Would spend a sigh on any dwarf that lives. Oh,

She might laugh to see

Us trudging up the street

Or spare a moment’s pity.

But in our sagging cottage? To bring a princess in

Is to shift all. Her beauty makes our home

A donkey’s stall. The brush, the broom, the soap

And paint are not enough.

She calls it good,

But dreams of silk and marble.

You think a princess born would be content to bide

In this rude shed? With seven ugly half-men?

When in her head a thousand ballads cry

To fetch her to her own?

You cannot hold

An eaglet in an anthill.

Oh, you may dream in secret things unspoken;

Dwarfs are Ygg’s worms. Sight is not enough.

We yearn to swarm. We lust to hold and touch

The buttery weight of gold,

The silver star,

Or any other heart-sweet.

And now she’s gone. The tall one came and pinched her

Just as I reckoned. Now our house is vast,

And vastly vacant. Spiders drape in corners.

Dust drifts in cupboards.

Dishes welter.

And washing would remind us.

The Bookman’s Wake by John Dunning

The Bookman’s Wake is the second book in a detective series starring Cliff Janeway. Janeway is a former cop who gave up police work to become a rare book seller. In this story he is approached by a former colleague, another ex-cop who has become a private detective. Janeway neither likes nor trusts the man, but is tempted by his offer—five thousand dollars to arrest a woman who has jumped bail, and bring her back to Denver for trial. Her picture looks nice, the money sounds good, and her case is interesting. She is accused of stealing (twice) a rare book printed by a legendary small publisher named Darryl Grayson, whose books are famous both for being almost perfect and extremely hard to find.

Things go badly very quickly. Janeway approaches her under an assumed identity (her name is—seriously—Eleanor Rigby), and finds they have much in common. She’s a “book scout.” She makes a precarious living prowling used bookstores and thrift shops for underpriced books she can sell to dealers at a profit. Though very young, she can teach Janeway some things about books. He meets her family, printers themselves (her father worked for the famous Grayson) and likes them too. She makes a sexual advance, but he turns her down, partly because of his deception and partly because of her age.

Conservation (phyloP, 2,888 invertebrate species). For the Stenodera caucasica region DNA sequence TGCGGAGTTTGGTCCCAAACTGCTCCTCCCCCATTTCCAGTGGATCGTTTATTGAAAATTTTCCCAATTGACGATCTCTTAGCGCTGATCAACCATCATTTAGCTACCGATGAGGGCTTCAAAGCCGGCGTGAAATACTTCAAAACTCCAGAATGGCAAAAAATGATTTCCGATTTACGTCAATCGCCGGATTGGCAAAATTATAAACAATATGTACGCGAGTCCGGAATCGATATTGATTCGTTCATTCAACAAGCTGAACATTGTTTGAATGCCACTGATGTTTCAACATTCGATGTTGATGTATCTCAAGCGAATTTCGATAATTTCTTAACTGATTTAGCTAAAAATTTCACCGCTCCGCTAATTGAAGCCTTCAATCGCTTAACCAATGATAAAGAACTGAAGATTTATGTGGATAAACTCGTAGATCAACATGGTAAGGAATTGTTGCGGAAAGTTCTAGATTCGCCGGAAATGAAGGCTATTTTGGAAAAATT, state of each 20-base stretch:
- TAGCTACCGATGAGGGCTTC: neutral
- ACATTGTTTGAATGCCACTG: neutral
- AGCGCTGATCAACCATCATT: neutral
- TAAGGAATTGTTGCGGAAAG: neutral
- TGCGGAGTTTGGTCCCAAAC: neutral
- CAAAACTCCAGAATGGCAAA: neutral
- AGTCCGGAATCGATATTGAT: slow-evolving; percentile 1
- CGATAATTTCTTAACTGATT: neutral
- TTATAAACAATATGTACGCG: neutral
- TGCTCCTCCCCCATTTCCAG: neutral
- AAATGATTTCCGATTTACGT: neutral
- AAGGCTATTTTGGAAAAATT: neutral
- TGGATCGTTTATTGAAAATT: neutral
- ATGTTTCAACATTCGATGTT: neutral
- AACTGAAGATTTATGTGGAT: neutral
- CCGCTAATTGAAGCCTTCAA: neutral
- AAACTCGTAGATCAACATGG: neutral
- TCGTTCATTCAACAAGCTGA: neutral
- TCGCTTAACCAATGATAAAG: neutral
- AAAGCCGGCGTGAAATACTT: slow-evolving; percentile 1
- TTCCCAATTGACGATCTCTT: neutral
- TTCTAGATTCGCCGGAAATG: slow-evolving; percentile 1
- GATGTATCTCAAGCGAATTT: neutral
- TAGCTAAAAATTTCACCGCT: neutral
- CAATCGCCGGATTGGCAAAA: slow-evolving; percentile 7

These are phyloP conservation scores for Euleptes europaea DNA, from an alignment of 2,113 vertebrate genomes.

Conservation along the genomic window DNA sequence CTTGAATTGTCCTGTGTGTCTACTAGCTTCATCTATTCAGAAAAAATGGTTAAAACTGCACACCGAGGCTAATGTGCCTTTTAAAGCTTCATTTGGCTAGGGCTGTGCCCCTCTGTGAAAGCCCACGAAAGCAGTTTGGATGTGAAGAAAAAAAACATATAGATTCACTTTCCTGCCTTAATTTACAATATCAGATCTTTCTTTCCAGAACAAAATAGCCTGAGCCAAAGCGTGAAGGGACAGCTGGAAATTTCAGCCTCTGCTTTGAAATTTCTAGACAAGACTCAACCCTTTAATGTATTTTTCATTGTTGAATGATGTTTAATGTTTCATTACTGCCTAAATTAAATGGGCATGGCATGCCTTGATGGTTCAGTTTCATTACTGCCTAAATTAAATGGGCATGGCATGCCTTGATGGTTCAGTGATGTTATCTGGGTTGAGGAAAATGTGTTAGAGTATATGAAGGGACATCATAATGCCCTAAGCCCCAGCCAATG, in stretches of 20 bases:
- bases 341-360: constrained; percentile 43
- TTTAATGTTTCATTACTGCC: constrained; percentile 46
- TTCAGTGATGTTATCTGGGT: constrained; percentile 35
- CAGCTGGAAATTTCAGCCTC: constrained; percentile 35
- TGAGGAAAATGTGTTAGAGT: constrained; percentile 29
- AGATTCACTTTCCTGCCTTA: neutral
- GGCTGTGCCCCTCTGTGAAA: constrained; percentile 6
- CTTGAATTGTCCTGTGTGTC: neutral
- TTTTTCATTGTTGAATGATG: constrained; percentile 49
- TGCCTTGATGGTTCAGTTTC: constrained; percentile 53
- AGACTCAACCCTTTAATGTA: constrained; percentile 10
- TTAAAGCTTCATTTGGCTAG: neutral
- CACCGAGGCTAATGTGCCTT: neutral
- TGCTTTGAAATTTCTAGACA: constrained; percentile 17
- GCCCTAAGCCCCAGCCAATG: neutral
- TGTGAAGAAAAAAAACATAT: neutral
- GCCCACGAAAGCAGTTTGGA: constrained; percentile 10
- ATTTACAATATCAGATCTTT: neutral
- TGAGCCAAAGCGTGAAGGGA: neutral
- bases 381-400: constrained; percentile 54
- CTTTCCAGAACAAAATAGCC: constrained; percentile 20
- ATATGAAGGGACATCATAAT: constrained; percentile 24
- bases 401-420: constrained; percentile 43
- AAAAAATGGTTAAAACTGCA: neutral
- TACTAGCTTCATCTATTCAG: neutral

About the time he decides he can’t bear to turn her over to the police, Eleanor gets arrested anyway. Janeway ends up escorting her as originally planned, but then she is kidnapped by a mysterious thug with an agenda of his own. Janeway must pick his way through the intricate maze of an old mystery in order to rescue her.

I liked Dunning’s writing. He uses words with real skill, and his characters are interesting and mostly well drawn. His knowledge of the book trade makes reading his novel educational in itself.

I had a problem with his hero though. Cliff Janeway is supposed to be both a cerebral book lover and a very tough guy. The combination isn’t impossible or even unlikely, but Dunning didn’t make it work for me here. The contrast between Janeway’s normal narration and the action sequences where he becomes deadly and violent struck me as too extreme. It was as if there were two characters, with no connection between them. I’d have liked to have seen some transition, some reflection of each facet in the other. But perhaps I’m just operating from a preconception about book people.

Also, except for the final showdown, I thought Janeway was just too good in a fight. In particular, he comes up against one criminal supposed to be a shadowy, dangerous, deadly killer, but he handles him with ease. It would have increased plot tension and improved believability if Dunning had made the struggle a little harder.

I was also irritated by Dunning’s politics. He’s entitled to them, of course, and I’d defend to the death his right to work them into his novels, but that doesn’t mean I have to buy his books. Conservatives, here, are uniformly either stupid or venal, all television evangelists are evil con men, and any dissent from environmental causes is a sign of moral turpitude.

I was also amazed by one bad word choice that astonished me in a book so well-written. This is the offending sentence:

“But the deal had to be handled with tenterhooks. The woman was extremely nervous”

A guy who knows words as well as Dunning ought to be aware that tenterhooks are not instruments of delicate manipulation. Tenterhooks were tools in the old weaving industry. Lengths of cloth were hung from them for stretching. “Being on tenterhooks” means to be in a state of tension, not caution.

The Bookman’s Wake has much to recommend it, but I don’t think I’ll be patronizing that particular shop again.

Book Reviews, Creative Culture